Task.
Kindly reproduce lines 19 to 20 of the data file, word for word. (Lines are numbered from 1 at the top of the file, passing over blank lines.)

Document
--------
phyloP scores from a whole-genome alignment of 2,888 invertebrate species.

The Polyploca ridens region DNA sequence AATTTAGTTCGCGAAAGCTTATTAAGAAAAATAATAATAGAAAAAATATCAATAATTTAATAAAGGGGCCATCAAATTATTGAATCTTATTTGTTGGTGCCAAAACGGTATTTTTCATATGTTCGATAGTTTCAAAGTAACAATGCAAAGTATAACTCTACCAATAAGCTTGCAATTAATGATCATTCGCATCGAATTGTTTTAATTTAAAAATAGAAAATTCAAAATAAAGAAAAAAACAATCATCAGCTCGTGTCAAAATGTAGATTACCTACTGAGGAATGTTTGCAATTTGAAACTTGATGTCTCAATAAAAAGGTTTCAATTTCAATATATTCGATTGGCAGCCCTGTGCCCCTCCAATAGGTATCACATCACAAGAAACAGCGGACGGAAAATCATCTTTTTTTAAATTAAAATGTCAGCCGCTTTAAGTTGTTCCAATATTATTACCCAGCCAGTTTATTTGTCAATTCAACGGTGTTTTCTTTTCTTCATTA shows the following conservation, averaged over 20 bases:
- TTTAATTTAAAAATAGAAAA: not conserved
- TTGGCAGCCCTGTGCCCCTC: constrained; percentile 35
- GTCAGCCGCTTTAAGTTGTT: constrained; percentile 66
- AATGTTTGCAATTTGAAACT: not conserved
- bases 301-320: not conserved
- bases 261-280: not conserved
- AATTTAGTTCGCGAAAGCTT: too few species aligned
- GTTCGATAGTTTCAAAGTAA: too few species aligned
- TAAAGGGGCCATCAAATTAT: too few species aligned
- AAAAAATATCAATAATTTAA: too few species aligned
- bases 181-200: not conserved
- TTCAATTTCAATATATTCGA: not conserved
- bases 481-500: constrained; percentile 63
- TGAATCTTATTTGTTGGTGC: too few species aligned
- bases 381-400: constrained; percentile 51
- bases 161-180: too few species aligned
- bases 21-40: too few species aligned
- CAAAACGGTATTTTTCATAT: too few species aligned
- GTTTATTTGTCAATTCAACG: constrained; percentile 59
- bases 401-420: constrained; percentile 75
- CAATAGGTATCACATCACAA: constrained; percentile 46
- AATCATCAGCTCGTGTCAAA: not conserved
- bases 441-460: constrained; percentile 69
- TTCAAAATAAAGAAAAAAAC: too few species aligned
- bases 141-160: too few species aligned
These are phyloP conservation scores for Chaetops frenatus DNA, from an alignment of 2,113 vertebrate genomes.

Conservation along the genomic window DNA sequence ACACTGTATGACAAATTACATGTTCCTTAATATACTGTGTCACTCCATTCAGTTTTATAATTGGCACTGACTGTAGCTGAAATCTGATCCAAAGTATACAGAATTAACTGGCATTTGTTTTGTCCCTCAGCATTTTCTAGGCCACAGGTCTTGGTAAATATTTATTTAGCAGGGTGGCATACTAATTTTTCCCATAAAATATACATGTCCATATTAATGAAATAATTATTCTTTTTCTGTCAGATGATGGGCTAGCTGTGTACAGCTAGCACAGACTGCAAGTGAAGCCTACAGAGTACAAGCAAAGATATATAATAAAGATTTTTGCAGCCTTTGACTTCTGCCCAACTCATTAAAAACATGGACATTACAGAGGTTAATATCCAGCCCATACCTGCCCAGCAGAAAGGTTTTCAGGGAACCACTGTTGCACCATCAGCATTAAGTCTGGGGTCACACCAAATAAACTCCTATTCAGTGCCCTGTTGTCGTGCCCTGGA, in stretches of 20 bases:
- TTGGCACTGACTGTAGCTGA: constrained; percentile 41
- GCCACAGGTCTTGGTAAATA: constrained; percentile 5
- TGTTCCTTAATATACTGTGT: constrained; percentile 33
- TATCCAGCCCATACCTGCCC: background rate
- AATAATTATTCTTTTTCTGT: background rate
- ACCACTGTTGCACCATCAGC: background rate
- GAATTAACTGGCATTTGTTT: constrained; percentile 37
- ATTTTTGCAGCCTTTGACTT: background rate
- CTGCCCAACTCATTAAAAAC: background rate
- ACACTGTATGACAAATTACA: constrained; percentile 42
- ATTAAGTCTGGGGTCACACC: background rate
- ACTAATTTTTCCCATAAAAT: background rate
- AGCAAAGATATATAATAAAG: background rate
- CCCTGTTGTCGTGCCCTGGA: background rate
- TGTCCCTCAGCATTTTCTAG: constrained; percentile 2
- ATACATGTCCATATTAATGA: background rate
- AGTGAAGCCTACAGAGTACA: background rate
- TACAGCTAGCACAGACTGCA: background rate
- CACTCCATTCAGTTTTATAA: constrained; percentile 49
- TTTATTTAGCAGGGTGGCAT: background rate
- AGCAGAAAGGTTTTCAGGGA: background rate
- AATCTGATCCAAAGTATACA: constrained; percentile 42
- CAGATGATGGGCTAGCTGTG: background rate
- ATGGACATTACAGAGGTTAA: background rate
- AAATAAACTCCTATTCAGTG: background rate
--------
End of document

- bases 21-40: too few species aligned
- CAAAACGGTATTTTTCATAT: too few species aligned